Labour Students and the cause of free education

Free education for allNUS Conference 2014 was one of the most leftwing conferences in years, passing a string of radical policies of default support for staff strikes, campaigns for a 5:1 pay ratio, a legal fund for victimised student activists and of course, free education. The graduate tax had become a soft compromise option for many in Labour, a midway point between full blown privatisation under the Tories and the full repudiation of Blairism that free education represents.

By rejecting both fees and a graduate tax, NUS moved into line with Labour-affiliated unions such as the GMB, Unite, UNISON and the TUC in demanding free education. This is a deeper shift in policy than a purely cosmetic change in how education is funded. It represents a stance against privatisation, against the idea that education is a commodity, and the policy clearly calls for education to be paid for by taxing the rich and democratic control of the banking sector. In other words, free education isn’t just a policy, it’s a whole new philosophy of how Labour should behave towards vested interests, private companies and unaccountable power when it is government.

But even as politics in the NUS is shifting to the left, a new panel of ‘experts’ from the Universities UK Vice-Chancellors’ club is reviewing higher education funding, and is expected to call for more punitive terms and conditions on student loans, making students pay back more, and for longer. Meanwhile, if the electorate returns a ConDem coalition, we could expected uncapped tuition fees and full-blown privatisation of higher education.

Throughout much of the discussion of these recent developments, the role of Labour Students has been eclipsed. Labour Students, or ‘NOLS’ as it is often known, were central to NUS dropping its policy of free education back in 1996, to soften the student movement up for Blair’s introduction of tuition fees and consequent marketisation of higher education.  Two NOLS-backed NUS Presidents of that mid-90s era, Stephen Twigg and Jim Murphy, went on to become MPs who voted in tuition fees.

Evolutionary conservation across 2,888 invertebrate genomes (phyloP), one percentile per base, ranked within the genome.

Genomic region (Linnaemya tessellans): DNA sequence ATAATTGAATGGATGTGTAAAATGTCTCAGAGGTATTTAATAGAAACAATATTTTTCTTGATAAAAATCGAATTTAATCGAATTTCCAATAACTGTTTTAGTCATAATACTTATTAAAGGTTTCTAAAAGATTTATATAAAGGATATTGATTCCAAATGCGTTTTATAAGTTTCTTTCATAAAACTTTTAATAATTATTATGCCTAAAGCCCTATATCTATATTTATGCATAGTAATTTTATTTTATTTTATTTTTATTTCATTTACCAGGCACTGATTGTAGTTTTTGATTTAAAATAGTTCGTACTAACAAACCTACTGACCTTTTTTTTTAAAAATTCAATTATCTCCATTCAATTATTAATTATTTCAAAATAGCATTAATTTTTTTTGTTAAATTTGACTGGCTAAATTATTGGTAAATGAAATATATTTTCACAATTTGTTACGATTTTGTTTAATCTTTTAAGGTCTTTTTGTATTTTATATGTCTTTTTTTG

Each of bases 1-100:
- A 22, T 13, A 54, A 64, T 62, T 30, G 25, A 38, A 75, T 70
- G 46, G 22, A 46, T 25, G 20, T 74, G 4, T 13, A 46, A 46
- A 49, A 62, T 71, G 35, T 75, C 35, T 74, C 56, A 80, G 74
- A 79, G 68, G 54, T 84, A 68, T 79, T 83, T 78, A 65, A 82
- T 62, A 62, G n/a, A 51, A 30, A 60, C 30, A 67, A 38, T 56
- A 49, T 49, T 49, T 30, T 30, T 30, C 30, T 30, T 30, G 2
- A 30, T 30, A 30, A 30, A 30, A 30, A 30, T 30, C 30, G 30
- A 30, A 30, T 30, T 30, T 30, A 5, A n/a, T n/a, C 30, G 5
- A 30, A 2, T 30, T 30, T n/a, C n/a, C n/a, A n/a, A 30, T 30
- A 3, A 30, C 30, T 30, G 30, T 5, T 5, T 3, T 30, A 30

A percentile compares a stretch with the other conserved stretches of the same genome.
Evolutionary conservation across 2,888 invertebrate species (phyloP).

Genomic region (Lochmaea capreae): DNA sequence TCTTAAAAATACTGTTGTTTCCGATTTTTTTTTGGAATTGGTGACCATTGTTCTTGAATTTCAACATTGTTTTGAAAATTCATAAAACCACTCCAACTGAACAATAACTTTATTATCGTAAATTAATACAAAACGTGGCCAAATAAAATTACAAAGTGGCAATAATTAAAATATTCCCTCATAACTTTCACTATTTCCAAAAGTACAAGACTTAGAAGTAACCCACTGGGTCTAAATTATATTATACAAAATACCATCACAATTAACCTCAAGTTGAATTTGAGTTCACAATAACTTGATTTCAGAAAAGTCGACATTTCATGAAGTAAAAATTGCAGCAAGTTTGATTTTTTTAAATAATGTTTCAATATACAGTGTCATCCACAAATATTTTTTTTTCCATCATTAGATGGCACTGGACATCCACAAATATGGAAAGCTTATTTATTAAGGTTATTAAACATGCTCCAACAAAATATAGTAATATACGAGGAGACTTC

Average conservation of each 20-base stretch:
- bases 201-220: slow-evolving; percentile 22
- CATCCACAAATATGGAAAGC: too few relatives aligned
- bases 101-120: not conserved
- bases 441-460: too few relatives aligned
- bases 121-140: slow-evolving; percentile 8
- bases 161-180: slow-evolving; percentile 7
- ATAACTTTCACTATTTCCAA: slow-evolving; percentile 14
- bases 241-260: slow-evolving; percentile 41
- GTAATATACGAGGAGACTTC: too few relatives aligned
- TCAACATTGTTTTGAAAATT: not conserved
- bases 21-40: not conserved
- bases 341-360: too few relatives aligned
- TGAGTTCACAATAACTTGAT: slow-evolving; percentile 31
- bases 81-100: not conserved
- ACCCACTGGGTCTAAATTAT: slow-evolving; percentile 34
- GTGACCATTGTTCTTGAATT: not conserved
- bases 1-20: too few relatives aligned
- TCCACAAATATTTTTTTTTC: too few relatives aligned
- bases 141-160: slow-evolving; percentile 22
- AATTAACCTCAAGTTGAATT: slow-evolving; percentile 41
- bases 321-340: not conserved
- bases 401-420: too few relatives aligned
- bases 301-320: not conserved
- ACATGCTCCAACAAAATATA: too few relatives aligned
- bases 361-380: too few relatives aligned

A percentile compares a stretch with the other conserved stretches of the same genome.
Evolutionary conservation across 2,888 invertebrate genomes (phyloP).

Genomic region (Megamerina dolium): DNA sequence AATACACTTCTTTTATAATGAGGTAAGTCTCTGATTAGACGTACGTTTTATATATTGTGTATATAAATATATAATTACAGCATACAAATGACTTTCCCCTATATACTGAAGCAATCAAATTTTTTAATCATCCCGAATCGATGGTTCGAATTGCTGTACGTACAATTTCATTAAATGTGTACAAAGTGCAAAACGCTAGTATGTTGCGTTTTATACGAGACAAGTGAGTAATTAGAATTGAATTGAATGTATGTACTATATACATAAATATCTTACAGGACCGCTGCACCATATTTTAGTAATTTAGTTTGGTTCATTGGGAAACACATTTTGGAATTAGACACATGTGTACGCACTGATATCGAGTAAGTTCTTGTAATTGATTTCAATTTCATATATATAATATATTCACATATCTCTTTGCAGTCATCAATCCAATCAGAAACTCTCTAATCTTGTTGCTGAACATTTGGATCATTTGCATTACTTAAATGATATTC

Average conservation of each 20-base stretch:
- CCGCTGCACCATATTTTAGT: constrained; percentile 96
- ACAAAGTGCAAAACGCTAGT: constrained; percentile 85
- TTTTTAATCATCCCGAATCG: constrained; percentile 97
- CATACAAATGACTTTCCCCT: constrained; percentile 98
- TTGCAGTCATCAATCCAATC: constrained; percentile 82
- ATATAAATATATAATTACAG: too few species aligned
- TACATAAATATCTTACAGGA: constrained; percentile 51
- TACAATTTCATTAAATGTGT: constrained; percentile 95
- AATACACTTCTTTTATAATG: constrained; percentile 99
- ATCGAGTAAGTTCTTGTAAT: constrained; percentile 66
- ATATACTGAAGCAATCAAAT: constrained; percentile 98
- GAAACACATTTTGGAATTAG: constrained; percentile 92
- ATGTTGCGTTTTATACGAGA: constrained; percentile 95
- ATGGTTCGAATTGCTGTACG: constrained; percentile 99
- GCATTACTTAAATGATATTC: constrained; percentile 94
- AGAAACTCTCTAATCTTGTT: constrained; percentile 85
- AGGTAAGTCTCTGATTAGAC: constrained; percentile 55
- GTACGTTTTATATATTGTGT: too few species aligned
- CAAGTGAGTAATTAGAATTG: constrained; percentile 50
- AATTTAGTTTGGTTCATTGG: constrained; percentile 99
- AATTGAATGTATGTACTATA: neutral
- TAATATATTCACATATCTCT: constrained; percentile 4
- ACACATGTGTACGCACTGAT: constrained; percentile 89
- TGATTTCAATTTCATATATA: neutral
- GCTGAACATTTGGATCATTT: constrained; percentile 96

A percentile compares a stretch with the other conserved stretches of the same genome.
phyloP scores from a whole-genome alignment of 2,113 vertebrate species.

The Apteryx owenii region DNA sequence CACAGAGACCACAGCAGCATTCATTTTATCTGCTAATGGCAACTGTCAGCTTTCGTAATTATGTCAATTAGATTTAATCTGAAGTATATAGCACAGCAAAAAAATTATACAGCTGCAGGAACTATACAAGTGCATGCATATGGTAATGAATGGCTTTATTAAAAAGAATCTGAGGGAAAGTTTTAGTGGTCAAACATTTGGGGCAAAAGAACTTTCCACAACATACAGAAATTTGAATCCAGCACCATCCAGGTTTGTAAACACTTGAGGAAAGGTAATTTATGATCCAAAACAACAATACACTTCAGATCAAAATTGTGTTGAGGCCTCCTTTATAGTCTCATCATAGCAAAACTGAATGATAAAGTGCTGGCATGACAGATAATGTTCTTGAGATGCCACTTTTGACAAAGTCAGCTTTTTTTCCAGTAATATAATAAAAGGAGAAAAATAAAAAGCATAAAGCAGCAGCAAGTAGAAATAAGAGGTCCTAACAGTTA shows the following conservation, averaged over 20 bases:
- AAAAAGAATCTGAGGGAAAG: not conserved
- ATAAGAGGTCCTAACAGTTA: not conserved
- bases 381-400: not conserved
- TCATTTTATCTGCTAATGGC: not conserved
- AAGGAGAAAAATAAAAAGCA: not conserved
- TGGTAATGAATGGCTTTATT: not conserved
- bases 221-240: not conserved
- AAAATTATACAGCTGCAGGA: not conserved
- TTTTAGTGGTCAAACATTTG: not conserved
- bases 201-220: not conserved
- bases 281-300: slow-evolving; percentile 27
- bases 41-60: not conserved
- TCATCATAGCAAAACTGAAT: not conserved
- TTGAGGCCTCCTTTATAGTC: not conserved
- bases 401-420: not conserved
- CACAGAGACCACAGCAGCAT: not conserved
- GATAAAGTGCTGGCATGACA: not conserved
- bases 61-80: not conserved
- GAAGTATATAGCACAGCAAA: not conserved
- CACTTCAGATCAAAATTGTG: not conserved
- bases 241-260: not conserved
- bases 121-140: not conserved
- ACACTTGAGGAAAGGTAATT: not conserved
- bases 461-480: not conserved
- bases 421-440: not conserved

Labour Students still remains entrenched and a key faction within the NUS leadership, allying themselves recently with various ‘independents’ and even more rightwing figures at the commanding heights of the union. The organisation has become a closed shop for an insider clique, trotting out stale arguments against universalism and changing their opinions on issues in tune with the Labour leadership, displaying remarkable intellectual flexibility at times.

But times are changing. The new gains made by the Left in the NUS in winning free education was welcomed by many Labour Students. Not the insiders of the NOLS clique, but the ordinary Labour-supporting students who attend our campuses, campaign for our MPs, and are generally excluded and forgotten by NOLS. After years of ignoring our own representatives in the Party and the NUS, it’s time we, as students, got organised and started to make our arguments forcefully and repeatedly.

Following NUS Conference, in which the senior figures of NOLS voted against many of the policies the rest of the Conference passed, myself and a few other dissident NOLSies set up ‘Labour Students for Free Education’, to represent all those students in the Labour party whose views are often overlooked by the NOLS leadership. We are issuing a call-out, to every Labour Student and every Labour Club, to come and get in touch with us: Join our organisation to get a real debate about free education going in Labour Students.

We want to mobilise, club-by-club, all those Labour Students who share our vision of education, and to campaign for that to be adopted as Labour party policy. We’ll produce assiduous research showing how free education would be implemented, in defence of universalism, myth-busting some of the most outrageous arguments of the Labour right (‘free education is bad for access’, ‘Scotland has free education and that means robbing the poor to pay the rich’), and begin to make the case in Labour Students, the Labour Party and NUS for free, public and democratic education, not as a privilege, but as a right.

James Elliott is a founder of Labour Students for Free Education and a member of the NUS National Executive Council for 2014-15.